It is difficult to tell whether his surgeon could have done anything differently to avoid this outcome or whether the tennis star has taken any post-transplant hair growth treatment, such as Minoxidil or Finasteride. These treatments can help you keep your existing hair intact and reduce the risk of ongoing hair loss.

While most hair transplants are permanent, continuing hair loss which does not respond to medication can make a second hair restoration surgery necessary. However, given the high number of grafts Nadal received during his first hair transplant, there may be difficulties in harvesting the needed amount of healthy hair from his donor area without damaging its appearance.

Are you considering getting a hair transplant?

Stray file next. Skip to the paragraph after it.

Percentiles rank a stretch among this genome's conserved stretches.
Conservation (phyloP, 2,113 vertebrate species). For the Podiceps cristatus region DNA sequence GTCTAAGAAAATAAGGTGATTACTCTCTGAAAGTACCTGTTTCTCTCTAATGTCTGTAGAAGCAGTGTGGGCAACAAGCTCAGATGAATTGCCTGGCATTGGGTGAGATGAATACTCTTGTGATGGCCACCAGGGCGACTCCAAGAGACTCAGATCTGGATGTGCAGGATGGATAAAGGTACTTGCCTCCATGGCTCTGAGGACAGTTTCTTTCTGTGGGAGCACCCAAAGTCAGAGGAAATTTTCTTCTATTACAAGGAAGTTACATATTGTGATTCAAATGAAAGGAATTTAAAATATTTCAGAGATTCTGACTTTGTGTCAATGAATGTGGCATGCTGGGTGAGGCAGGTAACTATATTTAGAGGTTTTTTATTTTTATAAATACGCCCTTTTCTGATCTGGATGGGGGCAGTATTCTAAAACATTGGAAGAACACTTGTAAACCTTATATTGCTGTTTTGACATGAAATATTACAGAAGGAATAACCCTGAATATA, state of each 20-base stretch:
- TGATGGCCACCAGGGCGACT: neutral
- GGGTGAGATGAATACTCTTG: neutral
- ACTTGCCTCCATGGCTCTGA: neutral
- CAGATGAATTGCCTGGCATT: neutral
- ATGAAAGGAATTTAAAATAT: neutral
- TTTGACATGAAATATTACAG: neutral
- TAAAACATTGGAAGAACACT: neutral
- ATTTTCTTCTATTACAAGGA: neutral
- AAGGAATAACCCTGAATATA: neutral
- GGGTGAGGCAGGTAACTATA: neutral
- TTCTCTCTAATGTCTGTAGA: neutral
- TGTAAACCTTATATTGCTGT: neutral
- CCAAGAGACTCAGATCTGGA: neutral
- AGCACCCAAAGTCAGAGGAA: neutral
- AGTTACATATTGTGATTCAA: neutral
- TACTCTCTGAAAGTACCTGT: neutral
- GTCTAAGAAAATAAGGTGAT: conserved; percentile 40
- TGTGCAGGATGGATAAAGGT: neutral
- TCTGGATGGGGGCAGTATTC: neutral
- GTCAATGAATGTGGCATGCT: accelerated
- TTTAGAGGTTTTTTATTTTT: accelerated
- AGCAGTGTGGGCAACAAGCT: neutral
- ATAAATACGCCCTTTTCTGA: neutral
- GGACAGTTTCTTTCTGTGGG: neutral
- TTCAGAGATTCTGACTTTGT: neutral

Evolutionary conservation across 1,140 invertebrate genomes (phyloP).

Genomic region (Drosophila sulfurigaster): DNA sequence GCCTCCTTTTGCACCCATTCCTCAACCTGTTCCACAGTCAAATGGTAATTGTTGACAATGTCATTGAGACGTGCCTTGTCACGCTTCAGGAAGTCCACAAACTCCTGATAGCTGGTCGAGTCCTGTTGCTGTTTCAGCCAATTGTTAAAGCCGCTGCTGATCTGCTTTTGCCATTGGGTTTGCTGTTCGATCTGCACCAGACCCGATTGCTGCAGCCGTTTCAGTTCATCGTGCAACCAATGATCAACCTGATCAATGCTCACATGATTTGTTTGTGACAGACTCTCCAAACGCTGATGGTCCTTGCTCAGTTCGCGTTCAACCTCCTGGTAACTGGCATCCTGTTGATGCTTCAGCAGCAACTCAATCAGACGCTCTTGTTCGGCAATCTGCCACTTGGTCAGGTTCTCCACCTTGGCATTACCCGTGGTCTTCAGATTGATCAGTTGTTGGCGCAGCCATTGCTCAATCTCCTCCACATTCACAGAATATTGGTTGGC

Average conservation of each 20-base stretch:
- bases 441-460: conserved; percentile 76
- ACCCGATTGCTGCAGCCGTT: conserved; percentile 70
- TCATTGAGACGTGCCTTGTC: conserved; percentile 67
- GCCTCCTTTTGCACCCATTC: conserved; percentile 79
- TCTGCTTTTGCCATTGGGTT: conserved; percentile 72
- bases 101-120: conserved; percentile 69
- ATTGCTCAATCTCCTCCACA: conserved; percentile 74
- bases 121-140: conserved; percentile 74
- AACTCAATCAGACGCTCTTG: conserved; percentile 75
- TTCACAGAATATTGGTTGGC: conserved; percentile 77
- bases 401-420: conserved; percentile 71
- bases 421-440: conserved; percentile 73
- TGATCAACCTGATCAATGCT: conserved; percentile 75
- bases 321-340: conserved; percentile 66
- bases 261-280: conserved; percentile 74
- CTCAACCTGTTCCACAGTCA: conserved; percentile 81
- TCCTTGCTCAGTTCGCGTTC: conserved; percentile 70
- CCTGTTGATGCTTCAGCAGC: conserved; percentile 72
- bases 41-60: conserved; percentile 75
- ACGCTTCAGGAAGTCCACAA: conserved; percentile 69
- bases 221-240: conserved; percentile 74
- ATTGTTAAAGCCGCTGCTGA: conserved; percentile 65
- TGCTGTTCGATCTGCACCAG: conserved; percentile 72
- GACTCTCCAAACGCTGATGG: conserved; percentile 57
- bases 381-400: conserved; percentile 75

If you are experiencing hair loss and thinking about getting a hair transplant, book a consultation now with one of our world-renowned surgeons. They will let you know if you make a good candidate for hair restoration surgery and provide the most competent recommendations for a natural looking hair transplant that will discreetly, yet effectively restore your luxurious locks.

If you are still having doubts that you can get a hair transplant without anyone knowing, take a look at our before and after hair transplant gallery and see our results for yourself.

Should you decide that a simple, fast and efficient surgical hair restoration procedure is right for you, you will be in good company, as more and more famous people have either admitted to having had one or are rumoured to have done so. Here are a few of the best-known:

Rafael Nadal Hair Transplant: Everything You Need To Know, Wimpole Clinic

The Wimpole Clinic offers FUE Hair, Beard & Eyebrow Transplants & Trichology.